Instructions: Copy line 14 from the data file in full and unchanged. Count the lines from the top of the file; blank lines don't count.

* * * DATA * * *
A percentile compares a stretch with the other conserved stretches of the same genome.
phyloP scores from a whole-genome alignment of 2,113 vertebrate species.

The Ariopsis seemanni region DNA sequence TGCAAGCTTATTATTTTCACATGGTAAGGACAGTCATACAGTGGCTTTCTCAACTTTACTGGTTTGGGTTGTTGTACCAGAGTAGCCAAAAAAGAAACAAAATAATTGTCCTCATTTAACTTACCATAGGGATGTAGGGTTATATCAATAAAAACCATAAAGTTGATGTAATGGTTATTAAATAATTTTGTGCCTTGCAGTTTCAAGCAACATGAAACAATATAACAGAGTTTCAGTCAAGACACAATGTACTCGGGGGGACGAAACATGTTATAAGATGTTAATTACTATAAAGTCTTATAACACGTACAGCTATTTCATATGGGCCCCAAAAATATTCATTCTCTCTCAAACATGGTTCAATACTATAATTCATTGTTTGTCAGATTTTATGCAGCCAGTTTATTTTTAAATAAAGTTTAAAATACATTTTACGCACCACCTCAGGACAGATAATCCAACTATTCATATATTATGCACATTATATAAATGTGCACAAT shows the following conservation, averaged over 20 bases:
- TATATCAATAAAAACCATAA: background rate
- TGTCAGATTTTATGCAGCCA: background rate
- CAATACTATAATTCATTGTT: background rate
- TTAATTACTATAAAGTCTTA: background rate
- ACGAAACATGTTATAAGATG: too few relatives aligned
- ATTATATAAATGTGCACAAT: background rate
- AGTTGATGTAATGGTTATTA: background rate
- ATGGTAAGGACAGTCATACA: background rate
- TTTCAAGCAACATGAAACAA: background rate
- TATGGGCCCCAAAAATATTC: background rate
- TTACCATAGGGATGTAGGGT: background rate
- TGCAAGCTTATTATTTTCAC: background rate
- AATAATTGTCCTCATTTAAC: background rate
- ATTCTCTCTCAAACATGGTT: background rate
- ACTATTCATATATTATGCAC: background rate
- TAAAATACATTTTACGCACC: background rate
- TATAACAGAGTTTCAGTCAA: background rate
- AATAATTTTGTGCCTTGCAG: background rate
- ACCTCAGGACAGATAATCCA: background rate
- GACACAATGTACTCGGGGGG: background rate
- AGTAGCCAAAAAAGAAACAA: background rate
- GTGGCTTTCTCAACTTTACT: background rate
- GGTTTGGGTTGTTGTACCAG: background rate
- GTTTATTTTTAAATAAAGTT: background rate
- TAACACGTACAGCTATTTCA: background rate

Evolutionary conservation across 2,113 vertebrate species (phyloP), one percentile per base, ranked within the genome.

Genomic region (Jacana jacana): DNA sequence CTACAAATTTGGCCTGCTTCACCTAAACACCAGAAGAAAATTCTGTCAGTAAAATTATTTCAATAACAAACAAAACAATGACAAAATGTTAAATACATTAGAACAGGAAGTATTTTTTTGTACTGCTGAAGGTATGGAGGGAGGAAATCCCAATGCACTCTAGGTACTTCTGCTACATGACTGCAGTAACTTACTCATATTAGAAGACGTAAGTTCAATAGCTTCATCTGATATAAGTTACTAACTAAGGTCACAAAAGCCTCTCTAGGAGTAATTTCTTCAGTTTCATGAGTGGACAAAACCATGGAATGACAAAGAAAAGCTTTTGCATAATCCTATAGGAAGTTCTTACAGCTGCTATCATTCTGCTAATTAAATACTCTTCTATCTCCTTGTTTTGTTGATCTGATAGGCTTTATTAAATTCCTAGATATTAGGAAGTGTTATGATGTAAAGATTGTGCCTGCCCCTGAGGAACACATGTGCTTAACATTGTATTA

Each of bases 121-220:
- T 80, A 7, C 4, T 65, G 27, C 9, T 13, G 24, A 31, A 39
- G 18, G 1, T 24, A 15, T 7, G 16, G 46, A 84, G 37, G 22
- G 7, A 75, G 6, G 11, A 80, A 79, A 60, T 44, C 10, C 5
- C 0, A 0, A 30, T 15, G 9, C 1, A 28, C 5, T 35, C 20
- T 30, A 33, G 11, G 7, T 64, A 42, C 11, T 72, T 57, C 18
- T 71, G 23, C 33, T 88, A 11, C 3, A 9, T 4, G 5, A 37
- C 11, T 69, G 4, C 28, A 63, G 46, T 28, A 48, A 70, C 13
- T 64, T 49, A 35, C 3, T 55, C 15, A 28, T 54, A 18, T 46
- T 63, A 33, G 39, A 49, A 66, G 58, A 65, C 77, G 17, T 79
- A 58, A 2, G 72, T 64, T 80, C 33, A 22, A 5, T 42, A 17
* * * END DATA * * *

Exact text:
- TTACCATAGGGATGTAGGGT: background rate